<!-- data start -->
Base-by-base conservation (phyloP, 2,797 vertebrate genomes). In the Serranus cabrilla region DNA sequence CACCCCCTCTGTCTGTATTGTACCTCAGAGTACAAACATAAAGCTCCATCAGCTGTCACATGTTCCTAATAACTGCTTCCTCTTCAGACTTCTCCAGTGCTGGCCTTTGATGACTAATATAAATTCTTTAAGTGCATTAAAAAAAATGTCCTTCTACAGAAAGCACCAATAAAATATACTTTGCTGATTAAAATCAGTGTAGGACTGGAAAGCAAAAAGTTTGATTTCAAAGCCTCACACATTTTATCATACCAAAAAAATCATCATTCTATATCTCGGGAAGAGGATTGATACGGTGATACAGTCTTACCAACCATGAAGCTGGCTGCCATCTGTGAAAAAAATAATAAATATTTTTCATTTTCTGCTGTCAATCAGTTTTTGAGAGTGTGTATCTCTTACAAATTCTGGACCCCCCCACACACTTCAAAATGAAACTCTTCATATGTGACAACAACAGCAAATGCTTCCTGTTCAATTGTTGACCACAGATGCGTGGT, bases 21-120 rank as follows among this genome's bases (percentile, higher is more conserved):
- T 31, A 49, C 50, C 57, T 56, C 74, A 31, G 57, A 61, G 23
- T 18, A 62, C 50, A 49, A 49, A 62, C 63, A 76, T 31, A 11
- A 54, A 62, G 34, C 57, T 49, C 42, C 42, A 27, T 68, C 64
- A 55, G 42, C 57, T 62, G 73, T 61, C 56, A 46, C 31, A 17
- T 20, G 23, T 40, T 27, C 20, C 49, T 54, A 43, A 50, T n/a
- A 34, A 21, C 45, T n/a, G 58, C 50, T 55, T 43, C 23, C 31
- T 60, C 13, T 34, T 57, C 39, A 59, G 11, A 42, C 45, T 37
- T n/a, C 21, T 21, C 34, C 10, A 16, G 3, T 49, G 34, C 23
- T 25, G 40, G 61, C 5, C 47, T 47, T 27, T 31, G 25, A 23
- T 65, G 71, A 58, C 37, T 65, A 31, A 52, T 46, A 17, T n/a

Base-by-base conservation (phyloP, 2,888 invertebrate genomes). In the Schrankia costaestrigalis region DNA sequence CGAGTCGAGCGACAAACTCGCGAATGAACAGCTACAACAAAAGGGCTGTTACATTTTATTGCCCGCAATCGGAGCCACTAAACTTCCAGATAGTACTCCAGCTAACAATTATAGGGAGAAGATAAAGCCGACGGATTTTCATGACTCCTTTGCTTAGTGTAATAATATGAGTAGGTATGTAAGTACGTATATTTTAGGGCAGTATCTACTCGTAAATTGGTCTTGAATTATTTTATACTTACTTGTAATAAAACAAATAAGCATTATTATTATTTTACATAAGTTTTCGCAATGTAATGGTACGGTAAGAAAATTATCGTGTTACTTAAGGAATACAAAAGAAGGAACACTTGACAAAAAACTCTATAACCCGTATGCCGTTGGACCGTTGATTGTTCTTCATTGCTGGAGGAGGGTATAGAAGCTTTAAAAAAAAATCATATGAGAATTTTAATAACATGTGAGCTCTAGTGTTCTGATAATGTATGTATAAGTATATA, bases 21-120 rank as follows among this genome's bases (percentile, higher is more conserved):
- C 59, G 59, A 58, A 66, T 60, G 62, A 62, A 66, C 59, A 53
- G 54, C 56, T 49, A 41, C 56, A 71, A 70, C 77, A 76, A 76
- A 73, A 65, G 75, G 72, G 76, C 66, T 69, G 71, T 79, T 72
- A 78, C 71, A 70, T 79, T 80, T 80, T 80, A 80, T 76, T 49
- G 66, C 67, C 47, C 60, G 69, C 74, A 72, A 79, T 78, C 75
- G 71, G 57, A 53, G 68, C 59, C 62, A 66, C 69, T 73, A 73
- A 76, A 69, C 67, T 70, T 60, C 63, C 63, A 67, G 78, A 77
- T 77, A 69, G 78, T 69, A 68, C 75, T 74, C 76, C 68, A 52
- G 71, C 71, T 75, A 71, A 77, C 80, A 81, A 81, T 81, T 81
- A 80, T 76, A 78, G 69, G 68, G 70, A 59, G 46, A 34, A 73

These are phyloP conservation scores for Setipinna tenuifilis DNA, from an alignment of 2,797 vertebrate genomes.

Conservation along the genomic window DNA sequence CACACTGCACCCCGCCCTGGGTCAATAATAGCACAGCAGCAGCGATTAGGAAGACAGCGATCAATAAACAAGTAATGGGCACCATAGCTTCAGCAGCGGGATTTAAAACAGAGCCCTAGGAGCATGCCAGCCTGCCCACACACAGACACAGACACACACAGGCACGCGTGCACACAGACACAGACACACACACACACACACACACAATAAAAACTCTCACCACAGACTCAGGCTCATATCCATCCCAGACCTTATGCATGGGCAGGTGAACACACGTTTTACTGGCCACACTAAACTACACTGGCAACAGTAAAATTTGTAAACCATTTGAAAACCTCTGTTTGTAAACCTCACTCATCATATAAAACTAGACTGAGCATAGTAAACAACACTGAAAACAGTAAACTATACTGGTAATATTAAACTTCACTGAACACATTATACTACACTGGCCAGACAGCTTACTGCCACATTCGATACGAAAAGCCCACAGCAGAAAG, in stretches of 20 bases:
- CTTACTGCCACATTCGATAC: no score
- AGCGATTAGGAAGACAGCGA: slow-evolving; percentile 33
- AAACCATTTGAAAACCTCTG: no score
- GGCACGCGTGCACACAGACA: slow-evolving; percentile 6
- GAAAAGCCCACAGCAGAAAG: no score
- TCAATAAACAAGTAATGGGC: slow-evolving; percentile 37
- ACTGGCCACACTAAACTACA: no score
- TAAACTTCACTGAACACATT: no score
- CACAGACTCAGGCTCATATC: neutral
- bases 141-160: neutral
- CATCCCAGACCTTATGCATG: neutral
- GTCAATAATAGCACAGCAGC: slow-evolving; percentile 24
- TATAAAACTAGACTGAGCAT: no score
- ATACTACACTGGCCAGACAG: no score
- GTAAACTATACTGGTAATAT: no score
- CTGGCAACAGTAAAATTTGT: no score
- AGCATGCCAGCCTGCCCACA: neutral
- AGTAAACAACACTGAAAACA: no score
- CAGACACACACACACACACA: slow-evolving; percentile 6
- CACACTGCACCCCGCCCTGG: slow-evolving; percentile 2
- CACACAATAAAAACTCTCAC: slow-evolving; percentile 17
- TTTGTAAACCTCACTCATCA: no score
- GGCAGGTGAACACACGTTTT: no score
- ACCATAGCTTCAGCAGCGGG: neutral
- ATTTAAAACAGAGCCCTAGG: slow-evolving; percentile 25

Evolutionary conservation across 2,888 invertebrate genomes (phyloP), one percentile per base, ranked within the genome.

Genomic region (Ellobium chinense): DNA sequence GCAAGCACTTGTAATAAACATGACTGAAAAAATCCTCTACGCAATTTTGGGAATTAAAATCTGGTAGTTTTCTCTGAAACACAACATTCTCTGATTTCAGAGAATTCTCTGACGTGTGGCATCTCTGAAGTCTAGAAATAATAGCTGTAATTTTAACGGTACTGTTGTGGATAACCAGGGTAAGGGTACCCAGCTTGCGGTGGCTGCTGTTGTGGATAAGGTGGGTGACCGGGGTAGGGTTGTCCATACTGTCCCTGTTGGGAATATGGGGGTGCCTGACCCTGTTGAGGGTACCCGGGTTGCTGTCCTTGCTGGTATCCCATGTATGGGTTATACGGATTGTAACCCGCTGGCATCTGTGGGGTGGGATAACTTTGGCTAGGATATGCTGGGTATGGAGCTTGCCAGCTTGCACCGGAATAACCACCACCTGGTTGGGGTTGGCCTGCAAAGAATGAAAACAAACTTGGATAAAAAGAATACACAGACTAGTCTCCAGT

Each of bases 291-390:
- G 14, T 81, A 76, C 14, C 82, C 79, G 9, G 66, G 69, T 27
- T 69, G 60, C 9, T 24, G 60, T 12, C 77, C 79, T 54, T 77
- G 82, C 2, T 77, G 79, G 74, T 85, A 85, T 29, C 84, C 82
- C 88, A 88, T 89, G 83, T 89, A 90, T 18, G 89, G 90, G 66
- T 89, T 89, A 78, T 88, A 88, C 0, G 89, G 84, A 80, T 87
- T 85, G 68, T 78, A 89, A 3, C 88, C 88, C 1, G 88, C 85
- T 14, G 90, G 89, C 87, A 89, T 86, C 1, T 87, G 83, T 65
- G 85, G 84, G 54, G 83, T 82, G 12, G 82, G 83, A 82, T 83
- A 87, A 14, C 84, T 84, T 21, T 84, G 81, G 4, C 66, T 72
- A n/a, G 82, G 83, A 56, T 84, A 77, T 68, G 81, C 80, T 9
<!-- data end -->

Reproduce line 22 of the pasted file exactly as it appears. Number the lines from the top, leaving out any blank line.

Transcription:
- A 80, T 76, A 78, G 69, G 68, G 70, A 59, G 46, A 34, A 73